Indeed. Billboard called Audien's "Pompeii" remix "the song that ruled festival season" and noted that, by September, it had scored more than five million hits on SoundCloud and YouTube.
Audien will be in attendance at the 57th Grammy awards in Los Angeles on Feb. 8 - though, given that there are more than 100 categories and only so much prime time television space available, his category probably won't be aired nationally.
"I'm just excited to be there because I certainly never expected anything like this," Audien says. "I plan to put on a suit and go and just have fun no matter who wins."
While younger audiences are intimately acquainted with electronic dance music, it's an art form that only in the past decade or so has emerged from raves, dance clubs and festivals and moved into the musical mainstream with multi-platinum force. Utilizing turntables and computers, EDM artists rely on pulsing, generated percussion and beats as a sonic anchor over which they sculpt extended, frequently instrumental soundscapes with layered and separate sound effects, samples and melodies.
Many of the DJs behind electronic dance music have become superstars, and Audien is rapidly gaining the sort of reputation enjoyed by the biggest names in the business, folks like Skrillex, Daft Punk, Deadmau5, Knife Party, Diplo, Calvin Harris, Aphex Twin and Swedish House Mafia.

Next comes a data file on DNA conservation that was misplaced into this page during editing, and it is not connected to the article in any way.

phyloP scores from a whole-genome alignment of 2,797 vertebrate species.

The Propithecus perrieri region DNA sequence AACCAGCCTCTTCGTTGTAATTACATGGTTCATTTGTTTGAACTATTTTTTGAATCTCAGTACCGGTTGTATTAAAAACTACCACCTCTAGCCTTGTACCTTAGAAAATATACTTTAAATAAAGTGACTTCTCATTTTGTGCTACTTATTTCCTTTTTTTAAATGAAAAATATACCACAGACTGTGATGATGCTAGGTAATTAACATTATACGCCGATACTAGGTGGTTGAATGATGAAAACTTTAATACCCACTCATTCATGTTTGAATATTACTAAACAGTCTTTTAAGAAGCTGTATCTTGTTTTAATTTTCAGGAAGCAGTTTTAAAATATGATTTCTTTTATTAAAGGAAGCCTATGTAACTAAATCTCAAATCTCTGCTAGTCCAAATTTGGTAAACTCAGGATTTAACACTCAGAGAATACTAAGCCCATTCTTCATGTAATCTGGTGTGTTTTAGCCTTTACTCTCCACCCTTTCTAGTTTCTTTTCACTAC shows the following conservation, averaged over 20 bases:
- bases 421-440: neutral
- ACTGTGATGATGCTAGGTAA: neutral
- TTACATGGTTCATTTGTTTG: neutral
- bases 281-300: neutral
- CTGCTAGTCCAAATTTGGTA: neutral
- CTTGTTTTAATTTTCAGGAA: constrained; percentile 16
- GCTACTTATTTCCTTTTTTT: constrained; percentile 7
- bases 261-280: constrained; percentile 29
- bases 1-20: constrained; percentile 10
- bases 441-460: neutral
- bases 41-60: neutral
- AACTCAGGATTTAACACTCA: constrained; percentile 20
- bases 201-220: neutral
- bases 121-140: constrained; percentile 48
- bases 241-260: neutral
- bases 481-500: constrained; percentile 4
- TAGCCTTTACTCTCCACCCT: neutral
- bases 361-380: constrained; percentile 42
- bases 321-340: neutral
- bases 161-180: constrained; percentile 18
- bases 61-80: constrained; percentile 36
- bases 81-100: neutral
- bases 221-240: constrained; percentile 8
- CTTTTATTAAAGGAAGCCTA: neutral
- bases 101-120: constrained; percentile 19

"There are probably hundreds of types (of EDM)," Audien says, "but I don't really like using genres. It's all just music to me, whether it's rock or hip hop or house music or whatever. I try to emphasize melody in everything I do, and I think I've definitely developed a recognizable sound. That's not always easy to do."
"He's my little star," says Audien's mother, M.J. Urso. "I'm pretty biased, but I don't think I ever had any doubt he would make it. I'm a jazz aficionado and there was a lot of music in the house growing up. He always had an ear, and I thought he liked music maybe more than the average teenager. I wasn't a huge fan of electronic dance music at first, then producers started calling from all over." She laughs. "My iPod's full of it now - and I've actually grown to like it a lot."
Electronic dance music first resonated with Audien in 2008. He and a few friends had discovered trance through video game soundtracks, and the whole sustained energy and layering of the pieces were fascinating to him.
"It was very melodic and washed-out and interesting because it was like nothing I'd ever heard," Audien says. "But instead of just listening, I wanted to know how to do it. I've always been very curious about how stuff works, so I started reading up on it and listening to (Dutch DJ/producer Armin Van Buuren's) 'State of Trance' podcast. I figured out anyone can do it in their bedroom, and I started trying to recreate songs from those podcasts."